In a letter sent to all of the state’s public colleges and universities, Cuccinelli wrote, “only the General Assembly can extend legal protections to gay state employees — a move the legislature has repeatedly declined to take, including as recently as this week“:
“It is my advice that the law and public policy of the Commonwealth of Virginia prohibit a college or university from including ‘sexual orientation,’ ‘gender identity,’ ‘gender expression,’ or like classification as a protected class within its non-discrimination policy absent specific authorization from the General Assembly,” he wrote. Colleges that have included such language in their policies — which include all of Virginia’s leading schools — have done so “without proper authority” and should “take appropriate actions to bring their policies in conformance with the law and public policy of Virginia,” Cuccinelli wrote.
It’s incredible that Cuccinelli found time to deal with the growing menace of schools protecting their gay students from discrimination in the midst of the state’s economic woes, and his decision will certainly outrage Virginia students and faculty members across the country. In fact, the practice of protecting gays from violence is so widespread that earlier this month, students at John Carroll University, a Jesuit college in Cleveland Ohio, staged a sit-in to protest “the university’s decisions not to include the protection of sexual orientation of in its anti-discrimination statement.” Other Jesuit universities, like “Canisius College, College of the Holy Cross, Georgetown University, Gonzaga University, Le Moyne College, and St. Louis University” all include “sexual orientation in their anti-discrimination policies.” Even conservative schools like Texas Christian University and its divinity school, both protect “sexual orientation” and “gender identity” in their policies. This almost universal adoption of sexual orientation “as a protected class” suggests that violence against gay people is a problem at college campuses and Cuccinelli’s decision to rescind Virginia’s policies could lead to more crime against homosexuals.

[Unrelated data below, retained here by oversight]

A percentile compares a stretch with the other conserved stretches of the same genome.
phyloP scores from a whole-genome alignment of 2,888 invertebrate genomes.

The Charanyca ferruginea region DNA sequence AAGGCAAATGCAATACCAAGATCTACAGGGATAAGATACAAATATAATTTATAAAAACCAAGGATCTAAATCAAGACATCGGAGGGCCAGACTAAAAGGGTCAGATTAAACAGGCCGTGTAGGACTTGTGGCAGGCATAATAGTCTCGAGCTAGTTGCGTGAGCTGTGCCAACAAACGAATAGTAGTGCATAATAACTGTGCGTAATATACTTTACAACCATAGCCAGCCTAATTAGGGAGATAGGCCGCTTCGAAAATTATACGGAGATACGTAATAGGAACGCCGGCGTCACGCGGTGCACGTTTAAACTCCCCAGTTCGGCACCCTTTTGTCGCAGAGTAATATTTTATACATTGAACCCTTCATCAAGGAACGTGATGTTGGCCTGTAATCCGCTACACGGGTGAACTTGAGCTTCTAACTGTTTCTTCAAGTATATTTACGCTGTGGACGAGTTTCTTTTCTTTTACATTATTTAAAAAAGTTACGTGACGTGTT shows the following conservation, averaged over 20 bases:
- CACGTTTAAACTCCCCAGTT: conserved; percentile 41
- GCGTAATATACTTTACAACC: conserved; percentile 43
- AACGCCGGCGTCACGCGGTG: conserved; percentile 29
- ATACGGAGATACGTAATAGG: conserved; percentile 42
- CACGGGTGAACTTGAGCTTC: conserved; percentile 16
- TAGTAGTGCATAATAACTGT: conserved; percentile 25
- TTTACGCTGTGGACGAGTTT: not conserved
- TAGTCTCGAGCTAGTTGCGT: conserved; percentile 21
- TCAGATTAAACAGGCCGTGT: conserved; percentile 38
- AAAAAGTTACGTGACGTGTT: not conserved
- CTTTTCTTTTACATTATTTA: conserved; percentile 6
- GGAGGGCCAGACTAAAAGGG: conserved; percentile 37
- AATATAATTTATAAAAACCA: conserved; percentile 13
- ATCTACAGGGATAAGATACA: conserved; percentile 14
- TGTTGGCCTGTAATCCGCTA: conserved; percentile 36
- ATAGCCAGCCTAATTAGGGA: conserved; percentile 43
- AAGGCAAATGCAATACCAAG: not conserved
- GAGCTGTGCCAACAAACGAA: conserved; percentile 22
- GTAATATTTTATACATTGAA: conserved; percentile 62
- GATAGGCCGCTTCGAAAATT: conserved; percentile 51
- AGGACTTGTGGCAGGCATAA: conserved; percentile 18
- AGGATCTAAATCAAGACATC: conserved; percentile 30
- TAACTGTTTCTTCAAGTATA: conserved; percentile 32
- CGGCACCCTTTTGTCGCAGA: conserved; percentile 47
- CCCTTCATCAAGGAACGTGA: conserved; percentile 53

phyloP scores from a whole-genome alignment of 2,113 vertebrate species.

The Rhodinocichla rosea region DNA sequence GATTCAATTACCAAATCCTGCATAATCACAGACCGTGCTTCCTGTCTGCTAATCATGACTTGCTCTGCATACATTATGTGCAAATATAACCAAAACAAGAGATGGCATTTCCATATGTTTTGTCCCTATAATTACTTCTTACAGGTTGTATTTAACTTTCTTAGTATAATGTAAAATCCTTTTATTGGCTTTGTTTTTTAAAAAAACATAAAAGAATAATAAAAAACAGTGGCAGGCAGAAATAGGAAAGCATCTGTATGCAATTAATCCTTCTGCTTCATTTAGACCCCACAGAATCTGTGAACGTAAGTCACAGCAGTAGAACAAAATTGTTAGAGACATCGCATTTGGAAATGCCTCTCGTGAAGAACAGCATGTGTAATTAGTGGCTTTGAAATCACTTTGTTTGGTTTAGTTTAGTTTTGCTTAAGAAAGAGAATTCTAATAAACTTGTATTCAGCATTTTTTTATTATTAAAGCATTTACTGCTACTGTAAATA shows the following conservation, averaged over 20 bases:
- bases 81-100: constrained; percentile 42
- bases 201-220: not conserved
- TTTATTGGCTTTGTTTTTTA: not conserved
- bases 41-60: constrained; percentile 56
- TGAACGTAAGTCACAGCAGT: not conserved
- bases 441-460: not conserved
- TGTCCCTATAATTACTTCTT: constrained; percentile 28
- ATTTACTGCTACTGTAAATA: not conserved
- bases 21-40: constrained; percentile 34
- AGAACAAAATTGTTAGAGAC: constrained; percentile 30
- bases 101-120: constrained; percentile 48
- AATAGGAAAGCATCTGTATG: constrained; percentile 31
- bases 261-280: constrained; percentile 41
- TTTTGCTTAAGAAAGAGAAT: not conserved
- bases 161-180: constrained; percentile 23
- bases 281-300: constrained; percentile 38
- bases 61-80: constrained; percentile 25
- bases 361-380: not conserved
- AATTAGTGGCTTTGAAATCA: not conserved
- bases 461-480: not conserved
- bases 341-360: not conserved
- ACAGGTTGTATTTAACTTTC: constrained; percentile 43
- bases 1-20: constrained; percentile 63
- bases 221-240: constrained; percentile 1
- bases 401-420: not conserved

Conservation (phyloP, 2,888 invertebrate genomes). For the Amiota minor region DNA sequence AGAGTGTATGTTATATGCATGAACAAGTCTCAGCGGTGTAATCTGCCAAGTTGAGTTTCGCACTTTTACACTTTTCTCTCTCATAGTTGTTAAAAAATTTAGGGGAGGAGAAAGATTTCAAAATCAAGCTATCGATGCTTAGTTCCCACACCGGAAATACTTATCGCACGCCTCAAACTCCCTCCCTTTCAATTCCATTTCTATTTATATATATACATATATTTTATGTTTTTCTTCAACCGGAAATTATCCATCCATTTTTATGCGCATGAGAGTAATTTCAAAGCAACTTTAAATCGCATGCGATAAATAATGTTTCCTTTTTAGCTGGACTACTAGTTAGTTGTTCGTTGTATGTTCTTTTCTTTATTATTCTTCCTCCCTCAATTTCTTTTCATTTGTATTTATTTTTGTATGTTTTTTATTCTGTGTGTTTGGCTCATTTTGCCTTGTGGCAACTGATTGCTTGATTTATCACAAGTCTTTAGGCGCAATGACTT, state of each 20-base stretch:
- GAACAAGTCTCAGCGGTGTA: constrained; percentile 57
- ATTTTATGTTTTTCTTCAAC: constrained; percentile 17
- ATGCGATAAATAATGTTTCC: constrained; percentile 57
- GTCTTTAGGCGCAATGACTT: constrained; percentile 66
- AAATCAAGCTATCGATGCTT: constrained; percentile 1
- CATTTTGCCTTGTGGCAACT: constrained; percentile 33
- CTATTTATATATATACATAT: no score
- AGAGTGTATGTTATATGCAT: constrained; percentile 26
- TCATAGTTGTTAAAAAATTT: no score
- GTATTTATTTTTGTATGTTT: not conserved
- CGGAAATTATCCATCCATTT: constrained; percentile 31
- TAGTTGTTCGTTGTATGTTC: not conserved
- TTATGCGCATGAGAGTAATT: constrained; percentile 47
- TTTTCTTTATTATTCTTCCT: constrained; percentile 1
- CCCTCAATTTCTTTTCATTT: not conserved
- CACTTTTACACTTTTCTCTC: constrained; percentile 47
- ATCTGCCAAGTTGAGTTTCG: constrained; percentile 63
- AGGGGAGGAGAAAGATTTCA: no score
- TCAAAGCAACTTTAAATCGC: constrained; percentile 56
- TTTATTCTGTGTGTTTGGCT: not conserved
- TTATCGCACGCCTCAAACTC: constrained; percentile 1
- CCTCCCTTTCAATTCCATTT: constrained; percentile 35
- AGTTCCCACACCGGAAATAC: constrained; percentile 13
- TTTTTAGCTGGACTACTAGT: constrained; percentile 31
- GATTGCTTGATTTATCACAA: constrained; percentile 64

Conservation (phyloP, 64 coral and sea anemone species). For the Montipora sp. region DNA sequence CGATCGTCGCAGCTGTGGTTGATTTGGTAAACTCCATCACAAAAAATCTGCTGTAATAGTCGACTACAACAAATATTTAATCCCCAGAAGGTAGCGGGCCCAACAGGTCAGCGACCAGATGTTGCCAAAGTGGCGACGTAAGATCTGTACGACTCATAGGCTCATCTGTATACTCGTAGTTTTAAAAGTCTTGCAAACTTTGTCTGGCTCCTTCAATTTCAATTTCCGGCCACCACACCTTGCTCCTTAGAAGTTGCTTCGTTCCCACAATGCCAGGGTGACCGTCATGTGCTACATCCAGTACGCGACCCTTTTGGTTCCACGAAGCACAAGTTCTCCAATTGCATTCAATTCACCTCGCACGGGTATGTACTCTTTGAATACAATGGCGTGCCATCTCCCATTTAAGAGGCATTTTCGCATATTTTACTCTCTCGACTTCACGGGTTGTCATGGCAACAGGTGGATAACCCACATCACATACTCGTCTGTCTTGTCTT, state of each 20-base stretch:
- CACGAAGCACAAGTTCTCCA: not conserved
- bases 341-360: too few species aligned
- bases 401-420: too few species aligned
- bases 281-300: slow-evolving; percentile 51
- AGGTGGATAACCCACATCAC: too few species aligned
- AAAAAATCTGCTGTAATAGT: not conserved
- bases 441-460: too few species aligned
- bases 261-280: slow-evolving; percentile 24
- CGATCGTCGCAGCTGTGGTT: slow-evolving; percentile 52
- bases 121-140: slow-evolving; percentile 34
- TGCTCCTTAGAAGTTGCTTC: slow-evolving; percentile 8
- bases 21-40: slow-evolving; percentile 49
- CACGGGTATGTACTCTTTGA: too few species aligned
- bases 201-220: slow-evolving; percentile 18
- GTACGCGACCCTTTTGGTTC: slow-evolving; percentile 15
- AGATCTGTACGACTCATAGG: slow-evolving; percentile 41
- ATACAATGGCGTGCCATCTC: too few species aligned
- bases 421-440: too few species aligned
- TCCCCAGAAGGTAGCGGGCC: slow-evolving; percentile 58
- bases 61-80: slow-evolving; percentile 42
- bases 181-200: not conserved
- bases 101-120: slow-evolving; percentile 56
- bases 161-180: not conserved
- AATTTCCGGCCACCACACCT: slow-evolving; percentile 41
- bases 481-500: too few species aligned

This won’t be Cuccinelli’s first brush with controversy. Last month, Cuccinelli joined Texas and right-wing industry groups in challenging the Environmental Protection Agency’s finding that greenhouse gas emissions endanger the public.
Cuccinelli’s comments about homosexuality during the election:
My view is that homosexual acts, not homosexuality, but homosexual acts are wrong. They’re intrinsically wrong. And I think in a natural law based country it’s appropriate to have policies that reflect that. … They don’t comport with natural law. I happen to think that it represents (to put it politely; I need my thesaurus to be polite) behavior that is not healthy to an individual and in aggregate is not healthy to society.
Sen. Mark Warner (D-VA): “I believe the Attorney General’s advice will hurt the ability of our colleges and universities to attract the very best faculty, staff and students, and damage the Commonwealth’s reputation for academic excellence and diversity.”